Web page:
He carefully preened his tail feathers, adjusting and smoothing until each one met his standards. Perched on the edge of a white plastic table, squawking and folding his wings into place, he approached the coconut and began to peck at the milky white flesh. He ate with as much care as he groomed.
Tono was grass green, with a bright yellow beak and stunning turquoise tail feathers. For a parrot, he was huge, standing at least a foot tall, not including his 10” tail feathers, and the biggest parrot I had ever seen.
Birds fascinate me; pet birds that live outside of a cage even more. Tonio had full range of Restaurant Cocodrillos, yet he seemed content to stay on the table—a stomping grounds that was a far cry from his native Amazon, in terms of both quality and quantity. Sure he was at the beach, and life was probably pretty good, but I had to wonder why he didn’t try to test those wings and check out some of the tropical foliage that would have been so reminiscent of his native lands.
We were sitting on Playa La Ropa in Zihuatanejo, comfortably nested under an umbrella for about an hour before we noticed Tono in the restaurant near the bar area. His buddies—pint-sized versions of himself—were also free ranging parrots. They stood on a perch strung between two palm trees, their cage hung behind them with the door open so they could come and go as they pleased.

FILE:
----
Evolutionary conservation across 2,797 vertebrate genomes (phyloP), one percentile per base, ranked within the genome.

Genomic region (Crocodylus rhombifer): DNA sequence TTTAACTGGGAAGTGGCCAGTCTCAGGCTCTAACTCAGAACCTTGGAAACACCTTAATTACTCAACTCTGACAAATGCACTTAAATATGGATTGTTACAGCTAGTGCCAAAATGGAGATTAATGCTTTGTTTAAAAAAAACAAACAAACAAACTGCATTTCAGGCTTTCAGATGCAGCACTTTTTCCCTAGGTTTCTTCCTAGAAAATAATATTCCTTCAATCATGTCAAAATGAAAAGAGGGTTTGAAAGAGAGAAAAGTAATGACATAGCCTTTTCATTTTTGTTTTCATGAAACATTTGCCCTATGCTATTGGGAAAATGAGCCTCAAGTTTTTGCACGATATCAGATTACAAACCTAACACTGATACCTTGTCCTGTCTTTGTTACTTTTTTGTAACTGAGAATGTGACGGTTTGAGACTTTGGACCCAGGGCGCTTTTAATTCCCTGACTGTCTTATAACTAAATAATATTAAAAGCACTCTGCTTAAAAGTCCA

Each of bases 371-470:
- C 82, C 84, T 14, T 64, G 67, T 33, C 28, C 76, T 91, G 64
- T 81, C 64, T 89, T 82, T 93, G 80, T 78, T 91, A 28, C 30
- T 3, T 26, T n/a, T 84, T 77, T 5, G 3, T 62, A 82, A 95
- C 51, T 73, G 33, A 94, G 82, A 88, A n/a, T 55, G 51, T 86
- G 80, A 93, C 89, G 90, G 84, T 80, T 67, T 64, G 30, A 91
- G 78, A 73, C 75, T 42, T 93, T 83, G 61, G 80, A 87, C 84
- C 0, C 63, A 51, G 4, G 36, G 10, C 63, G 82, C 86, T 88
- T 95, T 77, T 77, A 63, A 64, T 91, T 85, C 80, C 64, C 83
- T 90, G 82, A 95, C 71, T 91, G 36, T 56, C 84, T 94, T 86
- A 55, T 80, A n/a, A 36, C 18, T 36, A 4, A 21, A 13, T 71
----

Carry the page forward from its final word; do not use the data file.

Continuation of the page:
Restaurant staff played with Tonio as they passed by, tickling him as he lie on his back, squawking and clawing at them with enormous and slightly intimidating claws. The squirrel—who didn’t have a name—descended the palm tree and hastily began to eat his half of the coconut, seemingly in a hurry. Somewhere to be, I suppose.
As we were getting ready to leave, just before sunset, I glanced over my shoulder to the open-air bar, only to see a huge pelican standing there, as if he was waiting to order. “Pancho doesn’t like to fish,” said the waiter, “he is waiting to be fed his dinner.” Pancho the pelican was certainly demanding and seemed impatient about being served: every 10 seconds or so, he would let out a great squawk, his huge bill opening wide, flapping his enormous wings, apparently trying to expedite the service. I wanted to tell him, “Guey, you are in Mexico. Tranquilo,” but somehow I didn’t think it would calm his nerves any. Tonio just looked at him, as if he were shaking his head, with a slightly disgusted look on his face. I don’t think they are friends.